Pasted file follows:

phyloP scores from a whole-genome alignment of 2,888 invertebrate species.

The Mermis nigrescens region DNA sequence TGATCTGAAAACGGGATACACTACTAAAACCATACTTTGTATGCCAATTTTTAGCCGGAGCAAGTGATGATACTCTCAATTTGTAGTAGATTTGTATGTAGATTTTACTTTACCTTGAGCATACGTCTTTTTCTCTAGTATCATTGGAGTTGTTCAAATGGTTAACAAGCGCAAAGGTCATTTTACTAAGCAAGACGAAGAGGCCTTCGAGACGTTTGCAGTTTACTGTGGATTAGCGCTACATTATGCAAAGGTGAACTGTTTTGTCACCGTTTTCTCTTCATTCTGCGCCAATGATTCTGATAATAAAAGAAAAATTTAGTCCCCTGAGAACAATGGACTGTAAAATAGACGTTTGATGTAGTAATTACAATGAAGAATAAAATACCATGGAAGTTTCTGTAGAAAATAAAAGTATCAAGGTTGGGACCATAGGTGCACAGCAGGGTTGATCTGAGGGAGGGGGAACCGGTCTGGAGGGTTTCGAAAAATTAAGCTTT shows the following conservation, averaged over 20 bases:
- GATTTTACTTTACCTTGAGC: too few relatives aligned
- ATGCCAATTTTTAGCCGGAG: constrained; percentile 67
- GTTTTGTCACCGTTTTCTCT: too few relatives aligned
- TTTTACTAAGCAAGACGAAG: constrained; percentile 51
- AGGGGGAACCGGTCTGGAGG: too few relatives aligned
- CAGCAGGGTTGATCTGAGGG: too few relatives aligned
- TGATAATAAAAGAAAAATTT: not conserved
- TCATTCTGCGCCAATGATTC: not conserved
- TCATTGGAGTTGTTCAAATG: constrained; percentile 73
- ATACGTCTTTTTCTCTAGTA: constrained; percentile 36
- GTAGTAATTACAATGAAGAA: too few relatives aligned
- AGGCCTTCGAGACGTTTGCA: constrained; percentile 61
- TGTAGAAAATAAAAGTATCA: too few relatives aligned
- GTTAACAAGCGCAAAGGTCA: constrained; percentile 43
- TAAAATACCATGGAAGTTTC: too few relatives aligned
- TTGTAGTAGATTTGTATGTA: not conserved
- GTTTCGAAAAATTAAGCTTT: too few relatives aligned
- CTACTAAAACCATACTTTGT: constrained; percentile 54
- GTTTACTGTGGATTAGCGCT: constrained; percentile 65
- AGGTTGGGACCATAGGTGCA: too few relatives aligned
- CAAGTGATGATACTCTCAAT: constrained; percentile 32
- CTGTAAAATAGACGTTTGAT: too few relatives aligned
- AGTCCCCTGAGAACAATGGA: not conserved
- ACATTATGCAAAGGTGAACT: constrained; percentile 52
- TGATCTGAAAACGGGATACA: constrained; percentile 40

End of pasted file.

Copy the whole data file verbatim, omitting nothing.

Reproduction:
phyloP scores from a whole-genome alignment of 2,888 invertebrate species.

The Mermis nigrescens region DNA sequence TGATCTGAAAACGGGATACACTACTAAAACCATACTTTGTATGCCAATTTTTAGCCGGAGCAAGTGATGATACTCTCAATTTGTAGTAGATTTGTATGTAGATTTTACTTTACCTTGAGCATACGTCTTTTTCTCTAGTATCATTGGAGTTGTTCAAATGGTTAACAAGCGCAAAGGTCATTTTACTAAGCAAGACGAAGAGGCCTTCGAGACGTTTGCAGTTTACTGTGGATTAGCGCTACATTATGCAAAGGTGAACTGTTTTGTCACCGTTTTCTCTTCATTCTGCGCCAATGATTCTGATAATAAAAGAAAAATTTAGTCCCCTGAGAACAATGGACTGTAAAATAGACGTTTGATGTAGTAATTACAATGAAGAATAAAATACCATGGAAGTTTCTGTAGAAAATAAAAGTATCAAGGTTGGGACCATAGGTGCACAGCAGGGTTGATCTGAGGGAGGGGGAACCGGTCTGGAGGGTTTCGAAAAATTAAGCTTT shows the following conservation, averaged over 20 bases:
- GATTTTACTTTACCTTGAGC: too few relatives aligned
- ATGCCAATTTTTAGCCGGAG: constrained; percentile 67
- GTTTTGTCACCGTTTTCTCT: too few relatives aligned
- TTTTACTAAGCAAGACGAAG: constrained; percentile 51
- AGGGGGAACCGGTCTGGAGG: too few relatives aligned
- CAGCAGGGTTGATCTGAGGG: too few relatives aligned
- TGATAATAAAAGAAAAATTT: not conserved
- TCATTCTGCGCCAATGATTC: not conserved
- TCATTGGAGTTGTTCAAATG: constrained; percentile 73
- ATACGTCTTTTTCTCTAGTA: constrained; percentile 36
- GTAGTAATTACAATGAAGAA: too few relatives aligned
- AGGCCTTCGAGACGTTTGCA: constrained; percentile 61
- TGTAGAAAATAAAAGTATCA: too few relatives aligned
- GTTAACAAGCGCAAAGGTCA: constrained; percentile 43
- TAAAATACCATGGAAGTTTC: too few relatives aligned
- TTGTAGTAGATTTGTATGTA: not conserved
- GTTTCGAAAAATTAAGCTTT: too few relatives aligned
- CTACTAAAACCATACTTTGT: constrained; percentile 54
- GTTTACTGTGGATTAGCGCT: constrained; percentile 65
- AGGTTGGGACCATAGGTGCA: too few relatives aligned
- CAAGTGATGATACTCTCAAT: constrained; percentile 32
- CTGTAAAATAGACGTTTGAT: too few relatives aligned
- AGTCCCCTGAGAACAATGGA: not conserved
- ACATTATGCAAAGGTGAACT: constrained; percentile 52
- TGATCTGAAAACGGGATACA: constrained; percentile 40